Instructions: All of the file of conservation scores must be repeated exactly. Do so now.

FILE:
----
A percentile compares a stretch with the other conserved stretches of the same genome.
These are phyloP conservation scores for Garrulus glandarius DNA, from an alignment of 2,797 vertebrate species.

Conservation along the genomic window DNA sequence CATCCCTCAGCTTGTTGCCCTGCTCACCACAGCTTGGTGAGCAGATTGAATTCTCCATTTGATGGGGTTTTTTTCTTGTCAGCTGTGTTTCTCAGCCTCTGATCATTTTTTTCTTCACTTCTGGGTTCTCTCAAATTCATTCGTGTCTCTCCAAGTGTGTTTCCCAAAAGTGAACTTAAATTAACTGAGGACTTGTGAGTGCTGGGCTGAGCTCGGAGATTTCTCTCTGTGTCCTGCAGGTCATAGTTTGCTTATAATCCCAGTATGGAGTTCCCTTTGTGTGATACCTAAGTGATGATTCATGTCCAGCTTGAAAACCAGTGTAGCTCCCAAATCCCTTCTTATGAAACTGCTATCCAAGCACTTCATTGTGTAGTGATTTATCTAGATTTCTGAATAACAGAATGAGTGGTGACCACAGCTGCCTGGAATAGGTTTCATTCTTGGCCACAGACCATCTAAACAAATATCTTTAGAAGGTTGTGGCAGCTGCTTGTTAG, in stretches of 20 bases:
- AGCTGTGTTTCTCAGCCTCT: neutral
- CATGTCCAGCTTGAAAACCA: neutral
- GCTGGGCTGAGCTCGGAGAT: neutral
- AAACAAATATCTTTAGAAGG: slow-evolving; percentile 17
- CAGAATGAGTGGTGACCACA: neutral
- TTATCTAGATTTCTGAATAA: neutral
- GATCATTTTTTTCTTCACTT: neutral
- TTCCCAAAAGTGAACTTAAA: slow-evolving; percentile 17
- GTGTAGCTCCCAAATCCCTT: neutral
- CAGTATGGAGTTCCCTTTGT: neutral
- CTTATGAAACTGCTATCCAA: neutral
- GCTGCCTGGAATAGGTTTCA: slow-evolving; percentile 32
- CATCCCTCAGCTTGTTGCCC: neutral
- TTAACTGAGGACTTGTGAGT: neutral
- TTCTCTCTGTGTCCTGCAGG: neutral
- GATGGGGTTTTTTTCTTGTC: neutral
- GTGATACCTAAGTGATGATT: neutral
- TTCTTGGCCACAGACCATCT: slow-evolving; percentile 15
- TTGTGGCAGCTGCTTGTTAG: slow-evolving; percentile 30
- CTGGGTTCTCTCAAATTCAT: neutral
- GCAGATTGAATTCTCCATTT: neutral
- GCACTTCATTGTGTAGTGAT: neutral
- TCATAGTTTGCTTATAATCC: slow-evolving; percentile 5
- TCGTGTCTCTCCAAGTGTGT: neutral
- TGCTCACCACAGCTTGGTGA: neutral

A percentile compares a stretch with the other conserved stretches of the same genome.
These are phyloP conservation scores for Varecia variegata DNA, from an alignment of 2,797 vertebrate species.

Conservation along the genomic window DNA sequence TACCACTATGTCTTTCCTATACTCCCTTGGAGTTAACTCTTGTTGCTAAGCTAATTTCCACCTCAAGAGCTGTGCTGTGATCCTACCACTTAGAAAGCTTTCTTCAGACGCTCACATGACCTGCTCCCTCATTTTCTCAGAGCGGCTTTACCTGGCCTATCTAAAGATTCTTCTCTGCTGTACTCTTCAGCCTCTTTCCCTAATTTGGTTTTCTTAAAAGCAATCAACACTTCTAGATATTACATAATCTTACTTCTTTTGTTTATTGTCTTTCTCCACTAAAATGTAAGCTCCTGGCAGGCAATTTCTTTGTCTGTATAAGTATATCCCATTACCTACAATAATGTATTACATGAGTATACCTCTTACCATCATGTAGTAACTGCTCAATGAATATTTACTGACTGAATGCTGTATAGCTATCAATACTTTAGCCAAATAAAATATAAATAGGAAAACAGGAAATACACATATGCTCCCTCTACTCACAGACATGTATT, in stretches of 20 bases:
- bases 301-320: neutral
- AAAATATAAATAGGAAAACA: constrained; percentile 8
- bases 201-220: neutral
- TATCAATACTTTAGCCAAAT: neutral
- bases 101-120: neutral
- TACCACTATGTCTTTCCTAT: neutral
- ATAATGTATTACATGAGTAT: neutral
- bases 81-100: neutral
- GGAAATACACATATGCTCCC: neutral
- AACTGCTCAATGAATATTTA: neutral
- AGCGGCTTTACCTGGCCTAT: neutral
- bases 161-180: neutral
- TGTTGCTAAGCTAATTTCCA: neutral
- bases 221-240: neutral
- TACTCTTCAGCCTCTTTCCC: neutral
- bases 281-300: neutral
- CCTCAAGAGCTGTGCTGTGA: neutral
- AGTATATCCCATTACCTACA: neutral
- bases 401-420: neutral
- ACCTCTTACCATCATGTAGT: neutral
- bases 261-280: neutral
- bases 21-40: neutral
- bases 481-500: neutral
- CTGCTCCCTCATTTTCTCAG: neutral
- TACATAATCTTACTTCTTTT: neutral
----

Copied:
A percentile compares a stretch with the other conserved stretches of the same genome.
These are phyloP conservation scores for Garrulus glandarius DNA, from an alignment of 2,797 vertebrate species.

Conservation along the genomic window DNA sequence CATCCCTCAGCTTGTTGCCCTGCTCACCACAGCTTGGTGAGCAGATTGAATTCTCCATTTGATGGGGTTTTTTTCTTGTCAGCTGTGTTTCTCAGCCTCTGATCATTTTTTTCTTCACTTCTGGGTTCTCTCAAATTCATTCGTGTCTCTCCAAGTGTGTTTCCCAAAAGTGAACTTAAATTAACTGAGGACTTGTGAGTGCTGGGCTGAGCTCGGAGATTTCTCTCTGTGTCCTGCAGGTCATAGTTTGCTTATAATCCCAGTATGGAGTTCCCTTTGTGTGATACCTAAGTGATGATTCATGTCCAGCTTGAAAACCAGTGTAGCTCCCAAATCCCTTCTTATGAAACTGCTATCCAAGCACTTCATTGTGTAGTGATTTATCTAGATTTCTGAATAACAGAATGAGTGGTGACCACAGCTGCCTGGAATAGGTTTCATTCTTGGCCACAGACCATCTAAACAAATATCTTTAGAAGGTTGTGGCAGCTGCTTGTTAG, in stretches of 20 bases:
- AGCTGTGTTTCTCAGCCTCT: neutral
- CATGTCCAGCTTGAAAACCA: neutral
- GCTGGGCTGAGCTCGGAGAT: neutral
- AAACAAATATCTTTAGAAGG: slow-evolving; percentile 17
- CAGAATGAGTGGTGACCACA: neutral
- TTATCTAGATTTCTGAATAA: neutral
- GATCATTTTTTTCTTCACTT: neutral
- TTCCCAAAAGTGAACTTAAA: slow-evolving; percentile 17
- GTGTAGCTCCCAAATCCCTT: neutral
- CAGTATGGAGTTCCCTTTGT: neutral
- CTTATGAAACTGCTATCCAA: neutral
- GCTGCCTGGAATAGGTTTCA: slow-evolving; percentile 32
- CATCCCTCAGCTTGTTGCCC: neutral
- TTAACTGAGGACTTGTGAGT: neutral
- TTCTCTCTGTGTCCTGCAGG: neutral
- GATGGGGTTTTTTTCTTGTC: neutral
- GTGATACCTAAGTGATGATT: neutral
- TTCTTGGCCACAGACCATCT: slow-evolving; percentile 15
- TTGTGGCAGCTGCTTGTTAG: slow-evolving; percentile 30
- CTGGGTTCTCTCAAATTCAT: neutral
- GCAGATTGAATTCTCCATTT: neutral
- GCACTTCATTGTGTAGTGAT: neutral
- TCATAGTTTGCTTATAATCC: slow-evolving; percentile 5
- TCGTGTCTCTCCAAGTGTGT: neutral
- TGCTCACCACAGCTTGGTGA: neutral

A percentile compares a stretch with the other conserved stretches of the same genome.
These are phyloP conservation scores for Varecia variegata DNA, from an alignment of 2,797 vertebrate species.

Conservation along the genomic window DNA sequence TACCACTATGTCTTTCCTATACTCCCTTGGAGTTAACTCTTGTTGCTAAGCTAATTTCCACCTCAAGAGCTGTGCTGTGATCCTACCACTTAGAAAGCTTTCTTCAGACGCTCACATGACCTGCTCCCTCATTTTCTCAGAGCGGCTTTACCTGGCCTATCTAAAGATTCTTCTCTGCTGTACTCTTCAGCCTCTTTCCCTAATTTGGTTTTCTTAAAAGCAATCAACACTTCTAGATATTACATAATCTTACTTCTTTTGTTTATTGTCTTTCTCCACTAAAATGTAAGCTCCTGGCAGGCAATTTCTTTGTCTGTATAAGTATATCCCATTACCTACAATAATGTATTACATGAGTATACCTCTTACCATCATGTAGTAACTGCTCAATGAATATTTACTGACTGAATGCTGTATAGCTATCAATACTTTAGCCAAATAAAATATAAATAGGAAAACAGGAAATACACATATGCTCCCTCTACTCACAGACATGTATT, in stretches of 20 bases:
- bases 301-320: neutral
- AAAATATAAATAGGAAAACA: constrained; percentile 8
- bases 201-220: neutral
- TATCAATACTTTAGCCAAAT: neutral
- bases 101-120: neutral
- TACCACTATGTCTTTCCTAT: neutral
- ATAATGTATTACATGAGTAT: neutral
- bases 81-100: neutral
- GGAAATACACATATGCTCCC: neutral
- AACTGCTCAATGAATATTTA: neutral
- AGCGGCTTTACCTGGCCTAT: neutral
- bases 161-180: neutral
- TGTTGCTAAGCTAATTTCCA: neutral
- bases 221-240: neutral
- TACTCTTCAGCCTCTTTCCC: neutral
- bases 281-300: neutral
- CCTCAAGAGCTGTGCTGTGA: neutral
- AGTATATCCCATTACCTACA: neutral
- bases 401-420: neutral
- ACCTCTTACCATCATGTAGT: neutral
- bases 261-280: neutral
- bases 21-40: neutral
- bases 481-500: neutral
- CTGCTCCCTCATTTTCTCAG: neutral
- TACATAATCTTACTTCTTTT: neutral